The iconic Waikiki skyline casts it shadow toward the Diamond Head volcanic cone as Honolulu stretches inland across southern Oahu. The horizon seen from atop nearby punchbowl ridges disappears with the curvature of the earth, reminding us of Hawaii’s remoteness.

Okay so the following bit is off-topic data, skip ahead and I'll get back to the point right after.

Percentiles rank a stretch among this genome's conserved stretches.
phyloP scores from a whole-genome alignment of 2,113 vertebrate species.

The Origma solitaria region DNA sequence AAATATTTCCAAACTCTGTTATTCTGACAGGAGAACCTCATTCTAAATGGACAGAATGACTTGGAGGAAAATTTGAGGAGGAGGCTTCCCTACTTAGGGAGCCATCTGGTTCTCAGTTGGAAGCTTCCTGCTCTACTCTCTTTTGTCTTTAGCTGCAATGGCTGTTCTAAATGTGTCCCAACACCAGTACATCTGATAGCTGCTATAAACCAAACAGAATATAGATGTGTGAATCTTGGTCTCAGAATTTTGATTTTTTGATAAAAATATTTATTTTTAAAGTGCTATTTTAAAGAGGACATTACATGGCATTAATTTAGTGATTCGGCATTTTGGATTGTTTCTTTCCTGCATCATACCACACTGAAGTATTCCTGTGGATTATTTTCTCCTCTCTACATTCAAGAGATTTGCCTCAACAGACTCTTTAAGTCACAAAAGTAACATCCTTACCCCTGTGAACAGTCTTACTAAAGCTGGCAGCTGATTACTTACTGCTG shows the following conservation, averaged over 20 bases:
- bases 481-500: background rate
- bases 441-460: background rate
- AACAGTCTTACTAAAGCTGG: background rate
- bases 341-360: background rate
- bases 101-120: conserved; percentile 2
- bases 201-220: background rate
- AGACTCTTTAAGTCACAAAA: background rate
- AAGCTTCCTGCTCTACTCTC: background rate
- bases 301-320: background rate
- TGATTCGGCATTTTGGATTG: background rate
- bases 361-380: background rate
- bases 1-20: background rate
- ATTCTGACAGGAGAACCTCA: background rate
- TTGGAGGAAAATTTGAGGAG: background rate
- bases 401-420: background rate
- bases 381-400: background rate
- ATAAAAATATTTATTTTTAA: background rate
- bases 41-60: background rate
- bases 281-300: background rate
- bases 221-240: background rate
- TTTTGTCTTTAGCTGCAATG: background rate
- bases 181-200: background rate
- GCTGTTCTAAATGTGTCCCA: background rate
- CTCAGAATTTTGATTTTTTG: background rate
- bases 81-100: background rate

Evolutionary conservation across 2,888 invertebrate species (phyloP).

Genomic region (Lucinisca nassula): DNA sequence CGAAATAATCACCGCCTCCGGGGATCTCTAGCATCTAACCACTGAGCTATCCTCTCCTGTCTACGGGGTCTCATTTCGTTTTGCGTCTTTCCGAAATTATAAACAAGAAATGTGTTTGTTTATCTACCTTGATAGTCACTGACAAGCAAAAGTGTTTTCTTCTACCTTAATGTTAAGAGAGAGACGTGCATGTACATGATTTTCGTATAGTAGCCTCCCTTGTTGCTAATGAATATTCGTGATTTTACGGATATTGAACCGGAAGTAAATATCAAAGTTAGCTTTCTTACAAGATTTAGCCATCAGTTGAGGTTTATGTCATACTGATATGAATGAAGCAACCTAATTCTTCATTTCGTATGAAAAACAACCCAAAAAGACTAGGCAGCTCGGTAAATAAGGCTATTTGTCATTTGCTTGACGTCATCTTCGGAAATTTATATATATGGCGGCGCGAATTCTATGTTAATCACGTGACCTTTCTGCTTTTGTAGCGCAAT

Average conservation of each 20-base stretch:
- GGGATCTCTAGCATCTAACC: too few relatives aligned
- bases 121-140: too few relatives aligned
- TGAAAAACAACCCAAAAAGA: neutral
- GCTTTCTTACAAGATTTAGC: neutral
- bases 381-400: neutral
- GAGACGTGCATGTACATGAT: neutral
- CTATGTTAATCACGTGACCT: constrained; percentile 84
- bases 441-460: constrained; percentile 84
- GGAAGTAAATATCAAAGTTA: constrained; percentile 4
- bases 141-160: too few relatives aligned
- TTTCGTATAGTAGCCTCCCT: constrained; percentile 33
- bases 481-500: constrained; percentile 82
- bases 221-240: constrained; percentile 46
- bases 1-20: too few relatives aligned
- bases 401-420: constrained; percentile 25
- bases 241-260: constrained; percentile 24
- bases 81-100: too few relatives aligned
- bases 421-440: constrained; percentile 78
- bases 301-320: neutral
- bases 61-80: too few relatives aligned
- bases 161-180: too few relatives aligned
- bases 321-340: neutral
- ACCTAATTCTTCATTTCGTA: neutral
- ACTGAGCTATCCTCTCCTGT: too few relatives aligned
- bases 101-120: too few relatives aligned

The city below has changed in the last 200 years from swamp lands to villages and taro fields to sugar cane crops to shops and homes. It is only in the last handful of decades that Honolulu became a bustling city complete with skyscrapers and interstate highway. Since then, its skyline has become instantly recognizable around the world as a symbol of fun, friendliness, and relaxation–not because of the buildings, but because of the people inhabiting them and their spirit of aloha.